The Trinity River

The Trinity River is the longest tributary of the Klamath River, approximately 165 miles long, in northwestern California in the United States. It drains an area of the Coast Range, including the southern Klamath Mountains, northwest of the Sacramneto Valley. Considered especially scenic along most of its course it flows swiftly through tight canyons and mountain meadows. The river has been the scene of gold mining, including large scale hydraulic mining, since the days of the California Gold Rush. The river’s swift current make it a popular destination for whitewater rafting and kayaking. The creation of the Central Valley Project in the 1960s and the construction of Trinity Dam and Lewiston Dam diverted most of the Trinity’s water to the Sacramento Valley but a minimum annual flow has since been established. The river is also known for its runs of Salmon and Steelhead maintained in part by hatcheries but no worries there are ample wild  fish to be had. The king salmon enter the river in mid-July and are there generally through October before fading out in early November. The steelhead arrive in October and typically are in the river through March. In 1981 the United States Congress designated the entire river downstream from the Lewiston Dam to its mouth on the Klamath, as well as portions of the river’s tributaries, as the Trinity Wild and Scenic River.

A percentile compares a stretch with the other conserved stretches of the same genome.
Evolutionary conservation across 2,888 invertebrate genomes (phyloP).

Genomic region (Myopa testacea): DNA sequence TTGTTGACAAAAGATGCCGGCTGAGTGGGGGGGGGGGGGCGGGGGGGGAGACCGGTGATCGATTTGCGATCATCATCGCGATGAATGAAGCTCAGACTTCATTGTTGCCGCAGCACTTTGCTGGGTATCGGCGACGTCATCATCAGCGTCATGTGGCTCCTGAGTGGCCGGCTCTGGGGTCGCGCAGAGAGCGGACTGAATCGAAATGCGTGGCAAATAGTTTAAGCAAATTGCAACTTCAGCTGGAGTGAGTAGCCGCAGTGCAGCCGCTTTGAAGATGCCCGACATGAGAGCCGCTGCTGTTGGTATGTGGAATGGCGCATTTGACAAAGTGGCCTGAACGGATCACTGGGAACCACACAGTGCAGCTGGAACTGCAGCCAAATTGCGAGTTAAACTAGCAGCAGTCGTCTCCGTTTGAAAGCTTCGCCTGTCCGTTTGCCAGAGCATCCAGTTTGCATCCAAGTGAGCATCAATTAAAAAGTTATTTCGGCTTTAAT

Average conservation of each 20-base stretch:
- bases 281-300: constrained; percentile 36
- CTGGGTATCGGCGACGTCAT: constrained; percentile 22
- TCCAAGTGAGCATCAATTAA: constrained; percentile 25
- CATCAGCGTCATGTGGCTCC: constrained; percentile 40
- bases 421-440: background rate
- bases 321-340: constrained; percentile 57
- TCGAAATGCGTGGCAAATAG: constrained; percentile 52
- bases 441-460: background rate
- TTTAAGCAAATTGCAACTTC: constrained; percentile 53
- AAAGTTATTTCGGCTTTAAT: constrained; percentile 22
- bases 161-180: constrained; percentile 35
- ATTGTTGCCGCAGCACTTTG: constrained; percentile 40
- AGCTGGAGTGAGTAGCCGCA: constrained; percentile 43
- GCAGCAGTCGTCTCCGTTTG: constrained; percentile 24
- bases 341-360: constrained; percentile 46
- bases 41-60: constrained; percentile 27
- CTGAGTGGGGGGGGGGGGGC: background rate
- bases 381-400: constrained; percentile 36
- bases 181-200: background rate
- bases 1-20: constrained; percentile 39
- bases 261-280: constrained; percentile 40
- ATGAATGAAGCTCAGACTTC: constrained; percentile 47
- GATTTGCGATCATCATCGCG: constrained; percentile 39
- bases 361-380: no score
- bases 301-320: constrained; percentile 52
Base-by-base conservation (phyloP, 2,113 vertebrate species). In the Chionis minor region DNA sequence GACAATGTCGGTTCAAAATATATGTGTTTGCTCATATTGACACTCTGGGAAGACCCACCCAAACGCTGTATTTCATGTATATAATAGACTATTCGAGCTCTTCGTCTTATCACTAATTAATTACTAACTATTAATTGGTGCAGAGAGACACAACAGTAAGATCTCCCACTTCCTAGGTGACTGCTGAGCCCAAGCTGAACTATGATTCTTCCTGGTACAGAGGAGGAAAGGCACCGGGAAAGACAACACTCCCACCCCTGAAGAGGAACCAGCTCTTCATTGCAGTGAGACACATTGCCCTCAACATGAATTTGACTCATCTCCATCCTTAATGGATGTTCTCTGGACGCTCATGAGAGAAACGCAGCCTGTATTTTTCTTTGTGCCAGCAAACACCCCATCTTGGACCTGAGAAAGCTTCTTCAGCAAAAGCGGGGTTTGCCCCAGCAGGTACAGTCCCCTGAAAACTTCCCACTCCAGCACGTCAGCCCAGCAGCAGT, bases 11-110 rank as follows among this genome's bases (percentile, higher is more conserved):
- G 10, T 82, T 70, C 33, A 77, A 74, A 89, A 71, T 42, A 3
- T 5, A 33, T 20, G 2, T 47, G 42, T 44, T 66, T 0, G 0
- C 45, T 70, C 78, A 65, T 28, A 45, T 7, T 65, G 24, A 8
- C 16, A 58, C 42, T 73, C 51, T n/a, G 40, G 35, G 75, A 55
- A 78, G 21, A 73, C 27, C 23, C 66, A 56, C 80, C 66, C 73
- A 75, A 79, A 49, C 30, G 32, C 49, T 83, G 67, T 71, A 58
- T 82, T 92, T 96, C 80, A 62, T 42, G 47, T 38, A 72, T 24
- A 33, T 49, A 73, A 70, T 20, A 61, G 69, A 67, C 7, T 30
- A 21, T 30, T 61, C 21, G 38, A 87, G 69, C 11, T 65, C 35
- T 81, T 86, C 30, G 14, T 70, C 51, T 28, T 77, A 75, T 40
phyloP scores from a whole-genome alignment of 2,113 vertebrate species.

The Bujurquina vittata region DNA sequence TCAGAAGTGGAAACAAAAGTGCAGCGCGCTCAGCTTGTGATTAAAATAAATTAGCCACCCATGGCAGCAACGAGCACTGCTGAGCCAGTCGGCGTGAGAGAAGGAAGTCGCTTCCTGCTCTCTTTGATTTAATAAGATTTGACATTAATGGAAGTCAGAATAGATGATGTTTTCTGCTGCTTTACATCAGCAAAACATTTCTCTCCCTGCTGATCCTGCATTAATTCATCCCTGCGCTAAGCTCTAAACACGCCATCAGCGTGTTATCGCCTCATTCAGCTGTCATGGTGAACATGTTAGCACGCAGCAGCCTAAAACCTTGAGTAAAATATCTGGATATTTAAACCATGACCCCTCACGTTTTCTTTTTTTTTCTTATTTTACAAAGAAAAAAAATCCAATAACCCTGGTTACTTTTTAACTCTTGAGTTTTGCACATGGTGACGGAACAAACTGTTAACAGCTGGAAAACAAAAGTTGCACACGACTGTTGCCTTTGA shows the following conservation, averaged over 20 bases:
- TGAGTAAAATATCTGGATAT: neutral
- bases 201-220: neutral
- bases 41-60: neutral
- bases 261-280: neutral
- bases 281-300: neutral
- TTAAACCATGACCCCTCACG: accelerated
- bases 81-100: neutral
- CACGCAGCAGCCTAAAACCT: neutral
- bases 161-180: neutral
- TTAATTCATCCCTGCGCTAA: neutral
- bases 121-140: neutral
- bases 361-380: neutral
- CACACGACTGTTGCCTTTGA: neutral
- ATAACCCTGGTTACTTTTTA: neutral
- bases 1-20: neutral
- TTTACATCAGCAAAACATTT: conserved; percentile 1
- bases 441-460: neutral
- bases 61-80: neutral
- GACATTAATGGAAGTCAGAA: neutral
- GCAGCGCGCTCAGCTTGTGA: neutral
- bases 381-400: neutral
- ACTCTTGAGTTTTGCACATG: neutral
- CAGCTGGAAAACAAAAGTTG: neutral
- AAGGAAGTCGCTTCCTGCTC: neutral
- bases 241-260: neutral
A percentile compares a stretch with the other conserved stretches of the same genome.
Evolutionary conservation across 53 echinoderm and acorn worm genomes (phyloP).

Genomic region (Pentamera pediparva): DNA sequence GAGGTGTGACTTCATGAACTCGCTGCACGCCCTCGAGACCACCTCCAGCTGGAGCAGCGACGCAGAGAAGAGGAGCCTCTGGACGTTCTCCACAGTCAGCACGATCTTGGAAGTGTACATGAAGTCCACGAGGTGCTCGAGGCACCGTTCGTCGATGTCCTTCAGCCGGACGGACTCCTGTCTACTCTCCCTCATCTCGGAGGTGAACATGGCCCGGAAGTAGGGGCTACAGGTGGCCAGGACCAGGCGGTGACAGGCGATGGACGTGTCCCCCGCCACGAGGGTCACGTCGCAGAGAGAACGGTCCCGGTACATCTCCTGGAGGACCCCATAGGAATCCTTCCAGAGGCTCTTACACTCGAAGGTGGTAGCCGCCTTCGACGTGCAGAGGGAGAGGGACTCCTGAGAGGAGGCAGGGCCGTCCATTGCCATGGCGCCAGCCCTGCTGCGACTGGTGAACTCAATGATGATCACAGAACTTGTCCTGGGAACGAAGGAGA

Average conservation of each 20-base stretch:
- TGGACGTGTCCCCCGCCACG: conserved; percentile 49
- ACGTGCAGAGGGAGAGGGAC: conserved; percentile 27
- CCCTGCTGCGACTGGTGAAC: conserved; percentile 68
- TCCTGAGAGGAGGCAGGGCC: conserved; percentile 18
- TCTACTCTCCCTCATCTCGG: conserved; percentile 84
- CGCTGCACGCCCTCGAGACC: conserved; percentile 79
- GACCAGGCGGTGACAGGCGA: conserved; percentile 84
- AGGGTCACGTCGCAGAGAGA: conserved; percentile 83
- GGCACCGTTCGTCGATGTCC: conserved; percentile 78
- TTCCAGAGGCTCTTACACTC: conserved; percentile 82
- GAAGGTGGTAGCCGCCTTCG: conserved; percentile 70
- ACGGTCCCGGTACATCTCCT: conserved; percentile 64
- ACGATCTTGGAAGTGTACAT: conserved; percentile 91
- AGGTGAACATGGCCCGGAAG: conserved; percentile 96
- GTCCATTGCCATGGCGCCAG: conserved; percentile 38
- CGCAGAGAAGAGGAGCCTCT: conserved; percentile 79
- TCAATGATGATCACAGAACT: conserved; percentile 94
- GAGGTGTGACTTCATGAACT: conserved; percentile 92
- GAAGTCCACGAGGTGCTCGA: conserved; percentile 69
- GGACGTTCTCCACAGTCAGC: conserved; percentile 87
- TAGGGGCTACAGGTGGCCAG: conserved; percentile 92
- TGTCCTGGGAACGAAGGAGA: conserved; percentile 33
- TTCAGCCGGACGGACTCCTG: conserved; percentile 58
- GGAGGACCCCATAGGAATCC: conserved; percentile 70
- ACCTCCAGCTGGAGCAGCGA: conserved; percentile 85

Its reputation as one of the most productive Steelhead rivers on the west cost is definitely true. Multiple fish days are a regular occurrence with the average size running 5-8 lbs.. The 40 miles of river stretching from Lewiston Dam down to the confluence with the North Fork offers anglers access to drift boat fishing in a beautiful setting as it courses through dense forest and canyons filled with ideal Steelhead holding water. Two techniques are popular here in seeking out these elusive beast, either nymphing under an indicator or the more traditional method of swinging flies. Early season is best for swinging, usually September-November, when water temperatures are warmer but nymphing is popular through March. There is also a population and opportunity for German Browns in the system. Most of the trips  are near the town of Weaverville which offers many accommodation and dinning opportunities. The nearby city of Redding has a convenient airport for flights in and out of the area and Wild Waters Fly Fishing is more than happy to assist you with any arrangements needed.




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